We see ourselves as rational creatures, Cass Sunstein and Richard Thaler point out, but four decades of research show that our choices tend towards the unrealistically optimistic, the status quo and thoughtless conformity. Citing what they call "the emerging science of choice," the authors contend that the framing and presentation of public choices determines the decisions we make: we eat more from large plates, care twice as much about losing money as gaining it and agonize about rare events like plane crashes instead of common ones like auto accidents.

"Choice architecture" can thus guide, or "nudge," people toward making better choices. A nudge, Sunstein and Thaler write, "alters people's behavior in a predictable way without forbidding any options or significantly changing their economic incentives...Nudges are not mandates. Putting the fruit at eye level counts as a nudge. Banning junk food does not." The authors dedicate much of the book to practical examples of nudges, detailing how to take advantage of people's tendency to expend a minimum of effort and how to make use of subtle social influences. Many of these examples both persuade and entertain; they describe, for instance, how etching a small black fly in a urinal gives men something to aim at, thus reducing reducing spillage by 80 percent.

Sunstein and Thaler then sway towards the political, an important and worthwhile move but one that becomes tedious and repetitive as the book progresses. They acknowledge that some might see nudges as an infringement on their liberties but, ultimately, they assert, context-free choice does not exist. An approach that both preserves freedom of choice and guides people to make educated, thoughtful decisions could allow people to make their lives healthier, happier and longer. The deliberate oxymoron, "libertarian paternalism," which in itself will cause some eyes to glaze over, describes this philosophy. "Private and public choice architects are not merely trying to track or to implement people’s anticipated choices," the authors conclude. "Rather, they are self-consciously attempting to move people in directions that will make their lives better. They nudge."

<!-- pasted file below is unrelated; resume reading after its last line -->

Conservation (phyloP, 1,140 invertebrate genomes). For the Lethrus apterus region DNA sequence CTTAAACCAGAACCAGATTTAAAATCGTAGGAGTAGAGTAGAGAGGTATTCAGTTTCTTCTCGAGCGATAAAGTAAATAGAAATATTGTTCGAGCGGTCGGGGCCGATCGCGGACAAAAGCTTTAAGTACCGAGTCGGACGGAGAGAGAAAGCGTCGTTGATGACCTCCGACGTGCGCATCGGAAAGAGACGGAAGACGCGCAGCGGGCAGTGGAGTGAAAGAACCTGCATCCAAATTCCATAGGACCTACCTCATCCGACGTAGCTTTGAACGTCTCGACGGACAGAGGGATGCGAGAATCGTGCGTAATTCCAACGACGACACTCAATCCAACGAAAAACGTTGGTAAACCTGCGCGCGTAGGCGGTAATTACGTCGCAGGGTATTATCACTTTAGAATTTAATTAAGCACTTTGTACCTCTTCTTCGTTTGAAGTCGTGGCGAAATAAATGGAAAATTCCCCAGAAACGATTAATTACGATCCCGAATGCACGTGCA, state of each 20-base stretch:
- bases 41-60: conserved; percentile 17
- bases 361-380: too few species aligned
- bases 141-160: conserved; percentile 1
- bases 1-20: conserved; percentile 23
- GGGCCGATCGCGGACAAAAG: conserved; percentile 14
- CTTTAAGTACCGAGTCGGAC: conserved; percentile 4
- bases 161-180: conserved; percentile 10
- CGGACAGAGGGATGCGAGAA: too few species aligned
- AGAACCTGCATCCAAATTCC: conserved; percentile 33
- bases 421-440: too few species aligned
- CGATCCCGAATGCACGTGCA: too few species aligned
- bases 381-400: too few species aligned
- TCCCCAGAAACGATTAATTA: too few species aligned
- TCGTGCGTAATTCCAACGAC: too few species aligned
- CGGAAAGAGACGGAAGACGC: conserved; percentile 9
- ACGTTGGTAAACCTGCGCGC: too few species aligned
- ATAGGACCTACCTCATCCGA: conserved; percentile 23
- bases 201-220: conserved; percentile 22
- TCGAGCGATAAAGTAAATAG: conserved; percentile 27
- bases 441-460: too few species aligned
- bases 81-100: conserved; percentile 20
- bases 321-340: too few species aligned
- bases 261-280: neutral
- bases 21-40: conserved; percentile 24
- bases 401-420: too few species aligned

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1 of 1 people found the following review helpful
5.0 out of 5 stars Efficient, June 3 2013
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This review is from: Nudge: Improving Decisions About Health, Wealth, and Happiness (Paperback)
The principles described in this book are useful in the modern context to achieve efficient and efficacious results in public management.
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4.0 out of 5 stars Solutions, June 7 2014
By 
Lee Wood (Vancouver, BC, CANADA) - See all my reviews
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One reasons that hardware stores are my favourite stores is that I get to view hundreds of solutions to common problems. I enjoy simply wandering down the isles, marvelling at the genius on display. Nudge offers a similar collection of genius.
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5.0 out of 5 stars Gives you a different lens for the world, May 4 2014
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This review is from: Nudge: Improving Decisions About Health, Wealth, and Happiness (Paperback)
This put was like putting on a new set of glasses then going out into the world. Everything is a series of nudges including raising children.
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2 of 4 people found the following review helpful
3.0 out of 5 stars Interesting Read, Feb. 11 2010
This review is from: Nudge: Improving Decisions About Health, Wealth, and Happiness (Paperback)
Very interesting - validates my belief that most people make decisions based on emotion and then back them up based on facts. We are just not as "Vulcan" as we think we are!
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8 of 32 people found the following review helpful
1.0 out of 5 stars Boring, Sept. 23 2009
By 
Ed (Vancouver, Canada) - See all my reviews
This review is from: Nudge: Improving Decisions About Health, Wealth, and Happiness (Paperback)
I didn't get pass the first few chapters of this book. The writing is monotone and I found the information contained within to be of little use.
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Nudge: Improving Decisions About Health, Wealth, and Happiness
Nudge: Improving Decisions About Health, Wealth, and Happiness by Cass R. Sunstein (Paperback - Feb. 24 2009)